Chapter

It was Literally a Leap in the Dark

John M. Porter

in One of Morgan’s Men

Published by University Press of Kentucky

Published in print February 2011 | ISBN: 9780813129891
Published online September 2011 | e-ISBN: 9780813135700 | DOI: http://dx.doi.org/10.5810/kentucky/9780813129891.003.0005
It was Literally a Leap in the Dark

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The strategy imposed by the trans-Appalachian west underwent dramatic changes during the period between John M. Porter's Fort Donelson capture, his release, and the time when he had reached the army of General Albert Sidney Johnston. After both Fort Henry and Fort Donelson fell, General Grant's Federal forces were in control of the Cumberland and Tennessee rivers and were already able to access the Confederacy's interior. Since General Johnston had to withdraw from both rivers, he moved that his forces meet at Corinth, Mississippi, since this was where the Memphis and Charleston Railroad crossed with the Mobile and Ohio Railroad. To rejoin his comrades, Porter followed on horseback as the Confederate army retreated to northern Alabama, and the Federal troops situated in various areas made Porter's journey dangerous.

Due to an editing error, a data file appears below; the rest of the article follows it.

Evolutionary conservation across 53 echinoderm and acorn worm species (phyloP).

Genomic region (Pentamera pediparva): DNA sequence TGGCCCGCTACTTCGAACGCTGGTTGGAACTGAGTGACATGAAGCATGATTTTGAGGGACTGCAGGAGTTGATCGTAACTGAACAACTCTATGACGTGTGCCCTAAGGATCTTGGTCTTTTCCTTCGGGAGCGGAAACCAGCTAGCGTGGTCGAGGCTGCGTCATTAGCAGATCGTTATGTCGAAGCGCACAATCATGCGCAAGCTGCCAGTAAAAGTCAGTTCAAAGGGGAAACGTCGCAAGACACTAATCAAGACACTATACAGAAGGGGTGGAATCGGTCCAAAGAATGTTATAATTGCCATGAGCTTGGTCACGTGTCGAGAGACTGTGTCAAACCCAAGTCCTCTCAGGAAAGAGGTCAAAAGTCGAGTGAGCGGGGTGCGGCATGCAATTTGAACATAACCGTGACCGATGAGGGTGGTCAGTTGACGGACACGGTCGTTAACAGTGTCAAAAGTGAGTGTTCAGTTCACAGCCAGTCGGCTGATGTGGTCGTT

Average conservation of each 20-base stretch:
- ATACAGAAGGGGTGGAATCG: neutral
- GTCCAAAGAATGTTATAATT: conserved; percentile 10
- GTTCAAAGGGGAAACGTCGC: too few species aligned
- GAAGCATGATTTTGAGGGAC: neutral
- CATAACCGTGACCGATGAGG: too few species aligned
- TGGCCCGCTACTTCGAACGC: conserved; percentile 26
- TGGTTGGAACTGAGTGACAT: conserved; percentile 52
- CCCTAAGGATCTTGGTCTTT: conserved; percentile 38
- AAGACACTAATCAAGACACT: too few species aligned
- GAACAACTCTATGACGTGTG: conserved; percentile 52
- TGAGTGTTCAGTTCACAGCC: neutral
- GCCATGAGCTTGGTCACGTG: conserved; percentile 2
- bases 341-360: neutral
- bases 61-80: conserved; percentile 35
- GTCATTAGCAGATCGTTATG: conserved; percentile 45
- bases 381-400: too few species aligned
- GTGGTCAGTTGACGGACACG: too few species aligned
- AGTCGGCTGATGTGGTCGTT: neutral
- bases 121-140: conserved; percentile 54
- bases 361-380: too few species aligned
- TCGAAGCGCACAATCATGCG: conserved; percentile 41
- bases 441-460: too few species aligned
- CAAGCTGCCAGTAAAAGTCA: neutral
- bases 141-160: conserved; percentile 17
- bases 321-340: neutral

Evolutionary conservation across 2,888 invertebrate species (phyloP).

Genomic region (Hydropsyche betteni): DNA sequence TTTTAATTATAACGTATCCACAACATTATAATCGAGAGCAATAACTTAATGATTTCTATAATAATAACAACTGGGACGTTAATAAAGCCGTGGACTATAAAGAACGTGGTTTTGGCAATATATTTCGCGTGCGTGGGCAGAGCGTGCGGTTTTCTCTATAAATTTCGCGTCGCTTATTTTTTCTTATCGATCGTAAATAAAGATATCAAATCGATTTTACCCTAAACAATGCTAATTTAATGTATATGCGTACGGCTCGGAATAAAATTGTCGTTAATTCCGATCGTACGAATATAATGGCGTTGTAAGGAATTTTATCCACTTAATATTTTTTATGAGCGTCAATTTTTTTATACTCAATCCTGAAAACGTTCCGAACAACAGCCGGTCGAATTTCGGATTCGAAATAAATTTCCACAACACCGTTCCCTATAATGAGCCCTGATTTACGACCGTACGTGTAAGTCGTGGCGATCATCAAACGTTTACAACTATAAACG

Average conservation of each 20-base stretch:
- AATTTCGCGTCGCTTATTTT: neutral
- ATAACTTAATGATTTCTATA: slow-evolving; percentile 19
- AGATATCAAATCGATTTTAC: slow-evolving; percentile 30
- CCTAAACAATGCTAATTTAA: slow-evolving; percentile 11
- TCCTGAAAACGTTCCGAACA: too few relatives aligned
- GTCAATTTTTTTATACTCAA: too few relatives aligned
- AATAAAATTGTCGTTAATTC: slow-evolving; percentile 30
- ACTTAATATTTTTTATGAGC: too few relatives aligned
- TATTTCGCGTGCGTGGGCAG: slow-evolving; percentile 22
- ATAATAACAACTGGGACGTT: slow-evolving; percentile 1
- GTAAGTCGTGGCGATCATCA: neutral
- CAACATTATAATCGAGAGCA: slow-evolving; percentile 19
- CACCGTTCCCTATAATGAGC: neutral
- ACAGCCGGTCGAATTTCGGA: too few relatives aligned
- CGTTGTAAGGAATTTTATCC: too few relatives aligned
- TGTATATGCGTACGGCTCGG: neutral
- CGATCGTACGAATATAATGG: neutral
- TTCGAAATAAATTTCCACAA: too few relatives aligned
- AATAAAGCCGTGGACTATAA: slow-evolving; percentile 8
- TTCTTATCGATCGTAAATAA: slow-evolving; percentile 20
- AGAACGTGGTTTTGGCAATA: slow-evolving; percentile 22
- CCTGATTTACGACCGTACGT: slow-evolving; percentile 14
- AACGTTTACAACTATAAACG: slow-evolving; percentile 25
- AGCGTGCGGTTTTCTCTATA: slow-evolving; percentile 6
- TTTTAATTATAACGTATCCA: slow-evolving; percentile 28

Keywords: Fort Donelson; Fort Henry; Corinth; Federal troops; Confederate army; General Johnston

Chapter.  3110 words.  Illustrated.

Subjects: History of the Americas

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